Archive for March, 2015

The uses of a Cognitive Profile Test in today’s day and age

The word ‘Cognitive’ stands for the concept of knowledge. Many people often make the mistake of assuming knowledge to simply mean book smarts, or the ability of a person to learn something by the heart. This entire assumption is quite completely untrue, and the real smartness in the fields of logical reasoning and analysis of a person can be judged on the basis of the Cognitive Profile Test, and the results that it provides us with. This test is best when performed on young children, since it allows for their weaknesses to be identified, which teachers and parents alike can work towards correcting during future months.

Ideally administered to students from the 3rd to the 5th grade, the Cognitive Profile Test literally creates a complete profile of the examinee in terms of their thinking abilities. It actually makes a lot more sense to test these abilities, instead of the book learning which generally gets tested during any school exam or the like. The results are published in the form of Percentile Rank, which is further subdivided on the basis of their age or which grade they are studying in. This is on enormous help, since otherwise, with students of multiple ages giving the same exam, a fair assessment might seem impossible. Both the APR (Age Percentile Rank) and GPR (Grade Percentile Rank) are included within the final result, and allows for the respective guardian or teacher to check on how their ward has performed in comparison to other students within the same class and age group.

The Cogat Test consists of three different categories, with each one having further subdivisions under them which all combine to provide a final output score. The Cognitive Profile Test’s sections include the Verbal Battery, the Non-Verbal Battery and the Quantitative Battery. Each of these are aimed to target a specific type of problem-solving skill set of a person, and it is not surprising to often see students excel in some sections while performing badly in others. The enormous amount of subdivisions is also helpful in narrowing down exactly which area the examinee is weak in, and helps to identify the spots on which more emphasis ought to be put. The Verbal section stresses upon the English language, whose mastery is required at any day to understand every other subject out there. The Non-Verbal section is the converse of it, instead opting to concentrate on problems not related to language at all. These include a variety of interesting shapes and figures, and exercises such as identifying similar ones and classification. Finally, the Quantitative section is used for mathematical aptitude, and include exercises such as number series as well as the building of a number of equations.

With students being able to identify their weaknesses at such an early age, the teachers and parents have reason to be happy. The Cognitive Profile Test has provided them with new hope and allowed for the improvement of the future on a much higher and brighter scale.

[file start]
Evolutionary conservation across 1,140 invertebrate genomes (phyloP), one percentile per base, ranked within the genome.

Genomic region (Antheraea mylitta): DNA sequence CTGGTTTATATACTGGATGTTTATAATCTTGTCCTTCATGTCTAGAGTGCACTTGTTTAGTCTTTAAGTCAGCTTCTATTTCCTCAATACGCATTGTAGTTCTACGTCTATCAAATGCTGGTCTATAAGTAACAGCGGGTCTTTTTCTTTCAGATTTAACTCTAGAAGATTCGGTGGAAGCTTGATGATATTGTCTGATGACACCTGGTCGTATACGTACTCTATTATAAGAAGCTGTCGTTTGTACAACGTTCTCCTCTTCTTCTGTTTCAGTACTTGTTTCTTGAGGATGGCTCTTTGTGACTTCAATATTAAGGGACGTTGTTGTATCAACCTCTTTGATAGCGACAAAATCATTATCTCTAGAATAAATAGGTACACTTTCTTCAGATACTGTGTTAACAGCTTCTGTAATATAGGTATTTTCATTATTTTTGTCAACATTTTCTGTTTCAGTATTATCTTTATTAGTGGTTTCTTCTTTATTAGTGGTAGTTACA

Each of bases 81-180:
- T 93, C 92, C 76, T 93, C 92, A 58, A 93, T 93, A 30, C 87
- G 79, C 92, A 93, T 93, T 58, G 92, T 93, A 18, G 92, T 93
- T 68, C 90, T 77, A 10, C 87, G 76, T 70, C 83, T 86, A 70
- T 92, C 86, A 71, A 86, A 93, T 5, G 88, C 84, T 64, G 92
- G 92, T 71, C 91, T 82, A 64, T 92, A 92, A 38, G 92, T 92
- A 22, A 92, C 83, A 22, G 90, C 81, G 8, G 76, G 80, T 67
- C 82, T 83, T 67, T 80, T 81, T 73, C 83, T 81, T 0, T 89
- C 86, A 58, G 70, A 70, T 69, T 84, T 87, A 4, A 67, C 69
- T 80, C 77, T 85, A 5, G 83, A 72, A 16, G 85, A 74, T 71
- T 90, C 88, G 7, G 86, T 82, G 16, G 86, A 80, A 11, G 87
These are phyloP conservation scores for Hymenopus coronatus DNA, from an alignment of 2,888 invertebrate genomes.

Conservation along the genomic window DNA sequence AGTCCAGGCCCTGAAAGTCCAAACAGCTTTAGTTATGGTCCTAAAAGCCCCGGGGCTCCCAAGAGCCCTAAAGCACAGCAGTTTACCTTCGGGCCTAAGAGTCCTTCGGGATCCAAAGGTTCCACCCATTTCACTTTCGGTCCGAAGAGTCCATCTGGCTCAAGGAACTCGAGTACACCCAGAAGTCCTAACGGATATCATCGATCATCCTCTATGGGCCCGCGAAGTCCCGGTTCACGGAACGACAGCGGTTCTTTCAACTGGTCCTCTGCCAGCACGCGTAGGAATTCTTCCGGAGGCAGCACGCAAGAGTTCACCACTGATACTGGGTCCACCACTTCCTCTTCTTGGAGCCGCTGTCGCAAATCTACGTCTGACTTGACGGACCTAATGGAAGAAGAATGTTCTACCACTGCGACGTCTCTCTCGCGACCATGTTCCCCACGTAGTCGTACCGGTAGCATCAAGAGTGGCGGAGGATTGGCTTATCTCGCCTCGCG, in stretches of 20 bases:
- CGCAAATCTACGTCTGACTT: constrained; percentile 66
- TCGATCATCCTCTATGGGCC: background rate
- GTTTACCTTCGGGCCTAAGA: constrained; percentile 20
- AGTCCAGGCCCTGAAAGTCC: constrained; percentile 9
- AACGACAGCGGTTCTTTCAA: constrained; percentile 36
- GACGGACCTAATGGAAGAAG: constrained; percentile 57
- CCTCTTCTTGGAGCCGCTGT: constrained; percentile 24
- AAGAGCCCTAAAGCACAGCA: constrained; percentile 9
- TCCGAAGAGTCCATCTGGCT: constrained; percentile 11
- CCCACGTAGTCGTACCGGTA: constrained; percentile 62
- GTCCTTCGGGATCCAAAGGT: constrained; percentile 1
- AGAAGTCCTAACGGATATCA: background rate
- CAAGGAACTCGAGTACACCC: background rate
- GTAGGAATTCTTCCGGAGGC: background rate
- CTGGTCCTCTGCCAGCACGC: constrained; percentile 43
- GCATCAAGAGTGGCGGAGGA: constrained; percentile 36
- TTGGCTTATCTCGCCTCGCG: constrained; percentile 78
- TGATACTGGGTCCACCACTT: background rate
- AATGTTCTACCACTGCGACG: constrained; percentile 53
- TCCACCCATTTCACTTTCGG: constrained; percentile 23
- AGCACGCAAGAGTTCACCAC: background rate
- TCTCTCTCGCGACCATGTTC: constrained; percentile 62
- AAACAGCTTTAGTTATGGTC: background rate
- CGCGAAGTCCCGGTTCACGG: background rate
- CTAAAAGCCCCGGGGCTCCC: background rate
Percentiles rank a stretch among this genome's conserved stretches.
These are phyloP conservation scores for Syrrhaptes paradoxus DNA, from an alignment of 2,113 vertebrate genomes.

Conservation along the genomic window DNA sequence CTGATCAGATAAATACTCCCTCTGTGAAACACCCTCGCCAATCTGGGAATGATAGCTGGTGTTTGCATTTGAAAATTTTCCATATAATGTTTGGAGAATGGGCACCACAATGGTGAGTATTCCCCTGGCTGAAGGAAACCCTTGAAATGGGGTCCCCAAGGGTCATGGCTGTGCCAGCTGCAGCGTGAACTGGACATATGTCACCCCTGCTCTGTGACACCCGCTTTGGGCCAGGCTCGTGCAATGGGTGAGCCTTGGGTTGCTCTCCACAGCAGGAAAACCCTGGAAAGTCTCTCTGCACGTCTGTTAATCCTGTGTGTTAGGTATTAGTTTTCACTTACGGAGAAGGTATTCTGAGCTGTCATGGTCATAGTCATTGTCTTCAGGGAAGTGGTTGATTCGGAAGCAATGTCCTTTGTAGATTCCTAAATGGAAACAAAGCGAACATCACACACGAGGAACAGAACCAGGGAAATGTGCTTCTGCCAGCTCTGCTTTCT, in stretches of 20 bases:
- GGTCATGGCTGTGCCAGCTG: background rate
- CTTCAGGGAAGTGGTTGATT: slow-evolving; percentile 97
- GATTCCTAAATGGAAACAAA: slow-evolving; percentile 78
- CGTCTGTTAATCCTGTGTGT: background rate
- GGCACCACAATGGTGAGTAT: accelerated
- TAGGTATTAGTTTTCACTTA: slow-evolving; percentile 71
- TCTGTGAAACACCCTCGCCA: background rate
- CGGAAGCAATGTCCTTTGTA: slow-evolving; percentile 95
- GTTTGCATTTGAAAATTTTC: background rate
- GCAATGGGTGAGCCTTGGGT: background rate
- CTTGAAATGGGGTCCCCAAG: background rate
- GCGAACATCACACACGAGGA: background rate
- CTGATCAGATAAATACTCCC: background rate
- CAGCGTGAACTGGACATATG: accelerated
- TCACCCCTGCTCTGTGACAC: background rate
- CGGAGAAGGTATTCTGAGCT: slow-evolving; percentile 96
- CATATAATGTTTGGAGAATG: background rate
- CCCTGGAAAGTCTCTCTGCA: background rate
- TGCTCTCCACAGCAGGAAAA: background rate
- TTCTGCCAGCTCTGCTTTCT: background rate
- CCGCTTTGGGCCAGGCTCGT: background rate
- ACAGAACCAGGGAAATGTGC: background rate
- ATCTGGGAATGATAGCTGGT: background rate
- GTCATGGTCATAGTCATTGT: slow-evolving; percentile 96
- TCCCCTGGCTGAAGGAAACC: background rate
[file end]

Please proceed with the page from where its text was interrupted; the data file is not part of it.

How to Assess CogAT Results

There are different steps with the help of which the results of the CogAT exams can be easily assessed. Assessing the results helps to determine the future success of the students in various areas such as firstly verbal, secondly non-verbal and thirdly quantitative reasoning. This test is not called an IQ test and the students are also not marked on the basis of 100 marks. This exam results if assessed normally helps the parents and the teachers to assess and understand where and how the child is placed with reference to other children. Once the results of the child or the student is received from the testing agency, the parent or the teacher or the counselor of the child should review the results so that they can get hold of the key information i.e available in the results. This key information helps the individual to assess the performance and includes reviewing the percentile as well as the score profile of the student.

The second step is to understand the percentile that has been achieved by the child. One should know that percentile does not represent the marks received by the child out of 100. Rather it represents the percent of children that the child has surpassed in the exam when compared to all the children who appeared for the exam throughout the nation. This means that if the child scores 80 percentile, it means that he or she has performed better than 80% of the students who appeared for the exam nationwide and 20% of the children performed better than the child. It is also worth noting that 50 percentile represents the mid-range across the nation.

Once the percentile is analyzed, it is now important to understand the stanine cored by the student or the child. Stanine score is provided at a scale of 1 to 9 where 9 represent the highest result and 1 represents poor results. Stanine is provided to the students for all the different segments of the exam separately. So, it will be beneficial for the student to understand the strength and the weak areas of the student. After reviewing the Stanile, the profile of the student has to be looked into. The profile of the student will be a letter ranging from A to D which will help to understand the child’s strength as well as weakness.

Once, all the review is done, the next step is to provide all the information Interactive Profile Information System which will help you to receive the summary and review of the student’s results as well as advice and instructions for the development of the weak areas. For example, if the result received by your child is 6C(Q+V-), it means that the child has received a stanine of 6, then a profile of C, then a relative strength of Q+ and a relative weakness of V-. This means that the student has scored averagely overall, scored low in verbal reasoning and high in quantitative reasonings.